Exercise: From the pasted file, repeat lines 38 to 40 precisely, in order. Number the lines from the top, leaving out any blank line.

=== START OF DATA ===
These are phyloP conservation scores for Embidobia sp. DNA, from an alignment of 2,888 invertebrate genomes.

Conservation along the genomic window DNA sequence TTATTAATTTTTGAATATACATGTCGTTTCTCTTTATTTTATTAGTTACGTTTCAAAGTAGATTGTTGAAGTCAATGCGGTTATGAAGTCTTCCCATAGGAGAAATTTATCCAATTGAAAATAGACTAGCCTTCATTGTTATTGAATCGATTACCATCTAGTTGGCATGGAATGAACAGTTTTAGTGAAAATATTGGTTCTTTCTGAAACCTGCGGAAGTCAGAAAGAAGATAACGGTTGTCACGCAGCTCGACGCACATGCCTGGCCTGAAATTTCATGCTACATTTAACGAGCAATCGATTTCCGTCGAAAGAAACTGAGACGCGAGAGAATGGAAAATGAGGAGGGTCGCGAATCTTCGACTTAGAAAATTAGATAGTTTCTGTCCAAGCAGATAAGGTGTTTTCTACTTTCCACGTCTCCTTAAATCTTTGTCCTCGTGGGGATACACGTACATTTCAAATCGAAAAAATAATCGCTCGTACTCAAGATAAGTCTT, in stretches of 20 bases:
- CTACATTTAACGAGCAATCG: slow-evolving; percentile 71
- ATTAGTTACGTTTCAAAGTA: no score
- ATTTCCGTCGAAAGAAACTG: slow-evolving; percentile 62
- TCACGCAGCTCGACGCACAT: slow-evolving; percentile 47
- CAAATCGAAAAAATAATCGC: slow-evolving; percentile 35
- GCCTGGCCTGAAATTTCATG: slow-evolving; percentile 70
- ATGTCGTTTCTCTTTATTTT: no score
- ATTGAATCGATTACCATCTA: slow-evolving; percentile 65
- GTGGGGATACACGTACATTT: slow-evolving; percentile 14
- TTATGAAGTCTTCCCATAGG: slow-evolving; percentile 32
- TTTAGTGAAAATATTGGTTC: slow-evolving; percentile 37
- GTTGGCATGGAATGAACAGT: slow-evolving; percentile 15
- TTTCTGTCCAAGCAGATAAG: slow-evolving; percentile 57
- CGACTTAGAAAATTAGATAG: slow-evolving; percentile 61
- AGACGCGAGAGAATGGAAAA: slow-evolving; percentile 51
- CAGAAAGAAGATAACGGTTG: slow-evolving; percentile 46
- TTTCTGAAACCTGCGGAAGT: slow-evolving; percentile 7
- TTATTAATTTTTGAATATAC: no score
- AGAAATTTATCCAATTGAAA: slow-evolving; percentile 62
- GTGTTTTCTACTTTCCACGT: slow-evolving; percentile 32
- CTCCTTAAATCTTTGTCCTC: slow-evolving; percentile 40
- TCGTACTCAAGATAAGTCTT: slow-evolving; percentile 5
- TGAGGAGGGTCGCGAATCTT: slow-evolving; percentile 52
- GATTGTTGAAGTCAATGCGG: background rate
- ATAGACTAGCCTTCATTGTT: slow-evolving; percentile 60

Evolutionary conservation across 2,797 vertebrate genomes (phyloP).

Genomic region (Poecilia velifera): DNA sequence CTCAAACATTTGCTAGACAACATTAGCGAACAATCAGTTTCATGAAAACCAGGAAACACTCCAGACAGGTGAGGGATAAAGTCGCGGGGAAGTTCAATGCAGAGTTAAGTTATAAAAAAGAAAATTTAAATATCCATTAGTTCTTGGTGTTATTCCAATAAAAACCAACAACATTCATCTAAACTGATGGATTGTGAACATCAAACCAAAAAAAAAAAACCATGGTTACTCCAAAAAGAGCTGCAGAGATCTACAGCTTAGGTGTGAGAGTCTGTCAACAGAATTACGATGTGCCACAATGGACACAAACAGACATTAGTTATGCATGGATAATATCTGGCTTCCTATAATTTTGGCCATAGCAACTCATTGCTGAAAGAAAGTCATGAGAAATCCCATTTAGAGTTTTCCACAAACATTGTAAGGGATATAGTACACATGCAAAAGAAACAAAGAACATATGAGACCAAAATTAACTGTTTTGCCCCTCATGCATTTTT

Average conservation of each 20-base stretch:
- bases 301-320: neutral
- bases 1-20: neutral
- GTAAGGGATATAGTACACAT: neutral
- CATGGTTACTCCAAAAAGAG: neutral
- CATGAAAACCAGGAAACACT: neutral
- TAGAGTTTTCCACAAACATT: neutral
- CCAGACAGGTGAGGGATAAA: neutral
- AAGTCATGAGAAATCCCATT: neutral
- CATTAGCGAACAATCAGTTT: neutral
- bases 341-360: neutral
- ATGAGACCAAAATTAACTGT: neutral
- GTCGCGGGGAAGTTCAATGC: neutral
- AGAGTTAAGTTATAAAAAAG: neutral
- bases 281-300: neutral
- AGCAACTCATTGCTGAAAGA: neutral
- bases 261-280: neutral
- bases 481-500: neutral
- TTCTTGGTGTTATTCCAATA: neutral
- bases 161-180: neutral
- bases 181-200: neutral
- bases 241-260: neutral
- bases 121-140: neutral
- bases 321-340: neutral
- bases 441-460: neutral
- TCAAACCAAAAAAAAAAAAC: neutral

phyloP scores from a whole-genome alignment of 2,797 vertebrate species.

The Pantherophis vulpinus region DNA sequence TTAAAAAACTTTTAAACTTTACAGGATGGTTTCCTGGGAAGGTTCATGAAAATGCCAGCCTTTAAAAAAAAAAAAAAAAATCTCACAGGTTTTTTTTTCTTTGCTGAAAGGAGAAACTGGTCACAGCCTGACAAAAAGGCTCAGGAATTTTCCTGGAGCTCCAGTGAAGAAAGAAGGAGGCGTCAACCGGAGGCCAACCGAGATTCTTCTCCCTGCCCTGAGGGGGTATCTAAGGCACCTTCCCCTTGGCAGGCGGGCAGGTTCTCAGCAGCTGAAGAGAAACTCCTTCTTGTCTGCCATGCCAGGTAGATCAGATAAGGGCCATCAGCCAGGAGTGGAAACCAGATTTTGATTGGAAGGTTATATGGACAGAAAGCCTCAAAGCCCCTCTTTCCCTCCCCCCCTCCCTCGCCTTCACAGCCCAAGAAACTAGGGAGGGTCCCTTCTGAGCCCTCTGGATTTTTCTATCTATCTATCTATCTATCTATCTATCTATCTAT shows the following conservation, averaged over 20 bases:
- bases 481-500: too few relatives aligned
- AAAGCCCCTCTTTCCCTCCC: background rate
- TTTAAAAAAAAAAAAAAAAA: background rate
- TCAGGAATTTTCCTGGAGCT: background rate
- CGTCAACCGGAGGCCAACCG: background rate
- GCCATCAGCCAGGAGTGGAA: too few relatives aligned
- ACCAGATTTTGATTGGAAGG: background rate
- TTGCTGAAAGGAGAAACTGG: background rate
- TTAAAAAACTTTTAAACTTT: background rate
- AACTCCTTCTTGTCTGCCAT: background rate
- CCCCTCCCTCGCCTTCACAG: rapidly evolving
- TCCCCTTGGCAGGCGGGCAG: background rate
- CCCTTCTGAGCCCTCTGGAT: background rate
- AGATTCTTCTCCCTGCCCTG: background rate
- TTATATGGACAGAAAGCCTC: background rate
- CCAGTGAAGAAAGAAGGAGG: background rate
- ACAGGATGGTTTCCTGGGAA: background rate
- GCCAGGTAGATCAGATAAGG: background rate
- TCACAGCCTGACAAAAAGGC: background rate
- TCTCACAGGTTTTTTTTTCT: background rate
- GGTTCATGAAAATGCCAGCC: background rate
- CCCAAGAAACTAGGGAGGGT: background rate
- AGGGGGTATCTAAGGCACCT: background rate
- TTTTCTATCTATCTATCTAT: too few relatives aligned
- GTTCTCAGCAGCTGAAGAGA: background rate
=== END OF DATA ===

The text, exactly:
- AAGTCATGAGAAATCCCATT: neutral
- CATTAGCGAACAATCAGTTT: neutral
- bases 341-360: neutral